Joseph Brentner. A Catalogue of His Works (Brk)
Johann Joseph Ignaz Brentner
Brk 99

Pastorella in G

This is one of the oldest known instrumental pastorellas from the Czech Lands. The composition was intended as instrumental church music, as indicated by the figured bass line for the organ, yet Brentner commonly does not use figured bass in his secular instrumental compositions and mostly assigns the bass line explicitly to the cello.

The work has been preserved in a period score together with another similar pastorella by the kapellmeister of the cathedral, Thomas Anton Albertini (c. 1660–1735), a composer more than a generation older than Brentner. An unknown copyist wrote out both scores in December 1730, perhaps for study purposes or as repertoire for the forthcoming Christmas holidays, but today we know neither the provenience of the copies nor the place for which they were intended. The severe damage of the copies caused by ink erosion might serve as a clue of sorts in the further search for their origin; in some countries, more aggressive varieties of ink were produced and used, as is well known, for example, from examining the Leipzig sources for Johann Sebastian Bach’s works, most of which are marked by the same problem. Both scores were acquired at an unknown time by Simon Molitor (1766–1848), a musician, composer, and civil servant in Vienna. He had parts of Albertini’s pastorella copied out (the parts have survived together with both scores), and on 6 January 1838 he had it performed as part of his home concerts. He is also likely to have dealt with Brentner’s pastorella, as is indicated by markings in the score, but there is no evidence of the composition having been performed.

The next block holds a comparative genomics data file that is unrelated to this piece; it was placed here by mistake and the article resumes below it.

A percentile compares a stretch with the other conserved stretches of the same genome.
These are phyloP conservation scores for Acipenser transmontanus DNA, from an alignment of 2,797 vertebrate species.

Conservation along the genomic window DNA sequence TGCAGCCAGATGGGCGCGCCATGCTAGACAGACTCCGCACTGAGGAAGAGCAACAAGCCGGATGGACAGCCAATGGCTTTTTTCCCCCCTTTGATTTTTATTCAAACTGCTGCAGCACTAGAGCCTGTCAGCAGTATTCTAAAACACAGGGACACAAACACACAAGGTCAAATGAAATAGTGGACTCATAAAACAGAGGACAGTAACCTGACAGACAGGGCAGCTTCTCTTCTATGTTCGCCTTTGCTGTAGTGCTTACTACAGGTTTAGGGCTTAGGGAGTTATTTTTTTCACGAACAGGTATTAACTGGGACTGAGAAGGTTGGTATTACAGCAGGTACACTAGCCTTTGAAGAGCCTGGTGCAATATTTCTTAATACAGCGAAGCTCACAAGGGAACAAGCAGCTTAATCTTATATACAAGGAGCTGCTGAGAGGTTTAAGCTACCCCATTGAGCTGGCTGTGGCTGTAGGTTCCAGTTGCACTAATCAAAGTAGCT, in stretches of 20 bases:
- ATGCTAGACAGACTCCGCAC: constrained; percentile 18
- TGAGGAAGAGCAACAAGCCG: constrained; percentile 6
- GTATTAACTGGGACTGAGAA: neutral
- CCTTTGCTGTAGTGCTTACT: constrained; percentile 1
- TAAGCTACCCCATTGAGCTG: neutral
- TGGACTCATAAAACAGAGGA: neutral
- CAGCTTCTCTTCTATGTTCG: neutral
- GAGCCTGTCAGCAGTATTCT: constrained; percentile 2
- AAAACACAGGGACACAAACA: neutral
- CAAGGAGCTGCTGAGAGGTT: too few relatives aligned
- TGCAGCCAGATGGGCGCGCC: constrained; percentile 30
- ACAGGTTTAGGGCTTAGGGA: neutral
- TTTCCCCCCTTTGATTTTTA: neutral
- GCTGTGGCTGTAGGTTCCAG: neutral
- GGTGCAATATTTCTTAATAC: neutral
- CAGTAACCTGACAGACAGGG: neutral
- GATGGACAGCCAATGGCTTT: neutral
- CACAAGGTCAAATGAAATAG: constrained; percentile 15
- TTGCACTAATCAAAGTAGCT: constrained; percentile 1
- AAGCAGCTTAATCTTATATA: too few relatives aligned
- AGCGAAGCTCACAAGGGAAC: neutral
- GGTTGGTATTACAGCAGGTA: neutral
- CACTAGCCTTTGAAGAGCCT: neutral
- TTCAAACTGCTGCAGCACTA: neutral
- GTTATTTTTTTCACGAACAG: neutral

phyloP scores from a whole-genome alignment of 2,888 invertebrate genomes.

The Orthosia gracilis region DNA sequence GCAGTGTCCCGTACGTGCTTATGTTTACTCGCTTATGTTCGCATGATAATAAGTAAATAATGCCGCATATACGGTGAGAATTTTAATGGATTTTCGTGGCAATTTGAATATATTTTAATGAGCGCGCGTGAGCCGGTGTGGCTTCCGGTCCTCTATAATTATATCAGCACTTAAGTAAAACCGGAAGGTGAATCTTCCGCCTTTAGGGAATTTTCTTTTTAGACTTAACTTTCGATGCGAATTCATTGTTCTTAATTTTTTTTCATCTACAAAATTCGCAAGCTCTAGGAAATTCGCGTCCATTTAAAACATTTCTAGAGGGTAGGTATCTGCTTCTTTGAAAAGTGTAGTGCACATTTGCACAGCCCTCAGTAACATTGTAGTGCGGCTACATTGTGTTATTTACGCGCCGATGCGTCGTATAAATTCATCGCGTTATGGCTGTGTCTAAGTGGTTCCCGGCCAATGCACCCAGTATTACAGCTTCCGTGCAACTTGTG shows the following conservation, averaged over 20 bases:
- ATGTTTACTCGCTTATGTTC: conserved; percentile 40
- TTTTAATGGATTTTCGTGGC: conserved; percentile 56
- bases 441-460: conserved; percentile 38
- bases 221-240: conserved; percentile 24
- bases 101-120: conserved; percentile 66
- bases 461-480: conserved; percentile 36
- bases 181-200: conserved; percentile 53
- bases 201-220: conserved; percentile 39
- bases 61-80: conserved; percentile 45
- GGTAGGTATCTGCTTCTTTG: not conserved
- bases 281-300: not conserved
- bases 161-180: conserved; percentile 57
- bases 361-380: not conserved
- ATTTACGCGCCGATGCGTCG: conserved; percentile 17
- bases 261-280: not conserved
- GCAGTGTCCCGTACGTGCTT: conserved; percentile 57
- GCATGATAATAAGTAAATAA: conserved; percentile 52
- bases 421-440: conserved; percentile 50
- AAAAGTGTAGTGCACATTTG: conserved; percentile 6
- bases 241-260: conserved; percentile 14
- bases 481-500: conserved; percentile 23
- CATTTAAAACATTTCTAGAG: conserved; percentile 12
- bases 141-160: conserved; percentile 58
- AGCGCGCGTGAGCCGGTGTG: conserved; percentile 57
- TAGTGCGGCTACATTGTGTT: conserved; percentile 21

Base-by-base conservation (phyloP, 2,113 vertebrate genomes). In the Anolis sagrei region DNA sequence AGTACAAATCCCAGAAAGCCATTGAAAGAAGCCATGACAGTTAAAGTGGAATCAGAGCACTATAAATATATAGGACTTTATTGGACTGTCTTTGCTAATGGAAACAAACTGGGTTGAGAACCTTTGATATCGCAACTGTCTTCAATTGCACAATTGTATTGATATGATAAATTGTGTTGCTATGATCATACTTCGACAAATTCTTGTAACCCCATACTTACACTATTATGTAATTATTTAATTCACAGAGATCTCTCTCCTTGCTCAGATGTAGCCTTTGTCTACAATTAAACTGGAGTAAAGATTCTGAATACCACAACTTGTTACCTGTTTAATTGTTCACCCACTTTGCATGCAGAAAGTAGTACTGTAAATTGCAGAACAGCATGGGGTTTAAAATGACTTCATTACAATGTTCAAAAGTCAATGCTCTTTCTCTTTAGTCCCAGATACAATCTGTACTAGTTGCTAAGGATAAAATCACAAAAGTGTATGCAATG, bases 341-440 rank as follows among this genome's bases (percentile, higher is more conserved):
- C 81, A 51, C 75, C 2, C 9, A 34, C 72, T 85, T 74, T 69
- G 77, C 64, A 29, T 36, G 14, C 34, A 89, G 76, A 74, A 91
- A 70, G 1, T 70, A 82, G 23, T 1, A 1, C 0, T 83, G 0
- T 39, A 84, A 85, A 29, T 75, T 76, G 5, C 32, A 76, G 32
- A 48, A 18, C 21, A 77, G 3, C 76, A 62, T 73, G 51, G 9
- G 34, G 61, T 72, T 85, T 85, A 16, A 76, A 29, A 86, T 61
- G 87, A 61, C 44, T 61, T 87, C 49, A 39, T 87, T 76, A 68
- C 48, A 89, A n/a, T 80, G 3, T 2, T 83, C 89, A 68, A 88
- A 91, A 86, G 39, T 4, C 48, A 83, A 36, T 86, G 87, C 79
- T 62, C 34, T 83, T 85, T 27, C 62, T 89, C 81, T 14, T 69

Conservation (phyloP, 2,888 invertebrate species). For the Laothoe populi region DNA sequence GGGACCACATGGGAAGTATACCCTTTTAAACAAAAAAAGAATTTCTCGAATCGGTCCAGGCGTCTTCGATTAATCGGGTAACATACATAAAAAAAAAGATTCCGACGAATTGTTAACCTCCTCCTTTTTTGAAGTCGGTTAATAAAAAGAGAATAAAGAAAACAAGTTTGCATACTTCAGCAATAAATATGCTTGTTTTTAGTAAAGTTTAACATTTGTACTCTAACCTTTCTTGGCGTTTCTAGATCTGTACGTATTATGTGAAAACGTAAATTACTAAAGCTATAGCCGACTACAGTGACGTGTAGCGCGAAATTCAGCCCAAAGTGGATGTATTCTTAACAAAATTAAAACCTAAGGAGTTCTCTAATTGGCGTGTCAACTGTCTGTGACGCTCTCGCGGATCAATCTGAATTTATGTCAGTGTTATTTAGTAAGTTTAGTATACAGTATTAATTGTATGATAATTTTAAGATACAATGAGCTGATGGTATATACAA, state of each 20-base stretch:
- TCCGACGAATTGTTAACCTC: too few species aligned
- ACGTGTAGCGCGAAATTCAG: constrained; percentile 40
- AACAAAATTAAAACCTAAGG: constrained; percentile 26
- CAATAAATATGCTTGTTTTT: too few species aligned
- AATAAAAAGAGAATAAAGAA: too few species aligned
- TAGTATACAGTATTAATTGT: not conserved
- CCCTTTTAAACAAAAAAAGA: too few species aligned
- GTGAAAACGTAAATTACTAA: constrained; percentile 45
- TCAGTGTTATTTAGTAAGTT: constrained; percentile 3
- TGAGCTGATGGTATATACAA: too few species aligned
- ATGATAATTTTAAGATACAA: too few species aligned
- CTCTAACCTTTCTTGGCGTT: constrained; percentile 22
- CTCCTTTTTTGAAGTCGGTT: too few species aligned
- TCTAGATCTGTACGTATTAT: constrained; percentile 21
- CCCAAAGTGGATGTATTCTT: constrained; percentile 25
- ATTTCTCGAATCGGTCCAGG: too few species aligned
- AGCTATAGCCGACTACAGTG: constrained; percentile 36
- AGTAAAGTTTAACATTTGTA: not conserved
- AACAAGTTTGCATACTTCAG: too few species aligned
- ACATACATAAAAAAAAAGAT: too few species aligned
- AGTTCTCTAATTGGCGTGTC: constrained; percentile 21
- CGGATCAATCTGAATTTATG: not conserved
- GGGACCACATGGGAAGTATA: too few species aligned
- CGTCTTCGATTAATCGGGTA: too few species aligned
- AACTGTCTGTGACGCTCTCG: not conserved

vl, vl, vla, org (= bc)

Composition: Not after 1730

Edition: Instrumentální hudba / Instrumental Music (Academus Edition 4)




Last changed: 2020-12-05
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